Interspecific Hybridization in the Genus Desmoduim

Chow, Kuan-Hon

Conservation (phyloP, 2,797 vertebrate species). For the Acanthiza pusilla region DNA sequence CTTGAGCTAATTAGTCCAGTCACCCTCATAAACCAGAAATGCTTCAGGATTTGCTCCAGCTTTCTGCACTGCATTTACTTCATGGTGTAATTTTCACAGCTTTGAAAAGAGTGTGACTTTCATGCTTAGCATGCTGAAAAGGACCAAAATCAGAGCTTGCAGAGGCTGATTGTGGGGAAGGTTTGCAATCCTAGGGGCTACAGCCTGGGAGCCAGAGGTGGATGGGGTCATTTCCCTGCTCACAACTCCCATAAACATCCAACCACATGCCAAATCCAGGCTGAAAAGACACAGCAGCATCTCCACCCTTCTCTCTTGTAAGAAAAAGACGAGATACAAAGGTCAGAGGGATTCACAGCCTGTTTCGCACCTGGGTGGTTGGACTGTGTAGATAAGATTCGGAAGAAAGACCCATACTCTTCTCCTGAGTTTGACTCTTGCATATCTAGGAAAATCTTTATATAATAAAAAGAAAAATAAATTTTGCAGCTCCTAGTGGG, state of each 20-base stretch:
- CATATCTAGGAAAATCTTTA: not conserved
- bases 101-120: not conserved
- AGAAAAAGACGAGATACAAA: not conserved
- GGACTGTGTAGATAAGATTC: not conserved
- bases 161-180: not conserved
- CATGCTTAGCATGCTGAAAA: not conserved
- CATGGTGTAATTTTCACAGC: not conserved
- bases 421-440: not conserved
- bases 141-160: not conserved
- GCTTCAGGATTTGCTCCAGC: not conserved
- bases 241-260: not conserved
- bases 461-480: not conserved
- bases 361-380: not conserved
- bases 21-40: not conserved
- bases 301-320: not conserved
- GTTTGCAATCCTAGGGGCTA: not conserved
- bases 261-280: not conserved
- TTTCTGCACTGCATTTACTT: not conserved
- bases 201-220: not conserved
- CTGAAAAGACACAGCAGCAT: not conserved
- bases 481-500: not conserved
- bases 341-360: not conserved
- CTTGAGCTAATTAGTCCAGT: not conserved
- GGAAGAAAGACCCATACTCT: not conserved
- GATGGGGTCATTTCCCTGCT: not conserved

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Three species, Desmodium sandwicense E. Mey., Desmodium uncinatum (Jack.) D. C., and Desmodium intortum (Mill.) Urb., were used for interspecific hybridization studies. D. sandwicense is insensitive to daylength and flowers all year round in Hawaii, whereas D. uncinatum and D. intortum flower only in the short-day season. The percentage of pod formation through cross pollination was low, 9.2 percent for crossing two species and 4.9 percent for crossing two interspecific hybrids. Temperature greatly affected the percentage of pod formation, with increasing temperatures, the percentage of pod formation decreased. Hybrids between D. sandwicense and D. uncinatum were lower in percentage of pollen abortion than hybrids between D. sandwicense and D. intortum. Percentage of pod formation in the three species was negatively correlated with percentage of pollen abortion. Stem color of the three species was controlled by a single pair of genes, with colored as dominant and green as recessive. The genetic behavior of internode length of Desmodium plants was controlled by multiple genes. In leaflet size, the large leaflet of D. intortum appears to be dominant to the small leaflet of D. sandwicense. In contrast to this, the large leaflet of D. uncinatum appears to be recessive to the small leaflet of D. sandwicense. Leaflet marking on the midrib was controlled by a single pair of genes, with dominance for the marked and recessive for the non-marked. Rugose leaflet plants were found only in the three-species hybrids. It was assumed that the character was controlled by complementary genes. One thousand-seed weights for D. sandwicense, D. intortum, and D. uncinatum were respectively 3.53, 1.84, and 4.03 grams. Results obtained from F2 seeds indicated that seed size of Desmodium plants were governed by quantitative inheritance characteristics for its behavior. Five esterase patterns were found among the fifteen parental clones of the three species. All the esterase zones occurring in D. uncinatum also occur in D. sandwicense. This is a good indication of a closer relationship between these two species than between D. sandwicense and D. intortum. The electrophoretic peroxidase zones were classified into four groups. The third group is identical to all the fifteen parental clones. This indicates close relationships among the three species. The results of yield comparison showed that D. intortum had the highest green weight, and D. sandwicense, the lowest, among the three species. In F1 hybrids, the clone of the highest green weight was an intraspecific hybrid of D. intortum clones, I13xI33.
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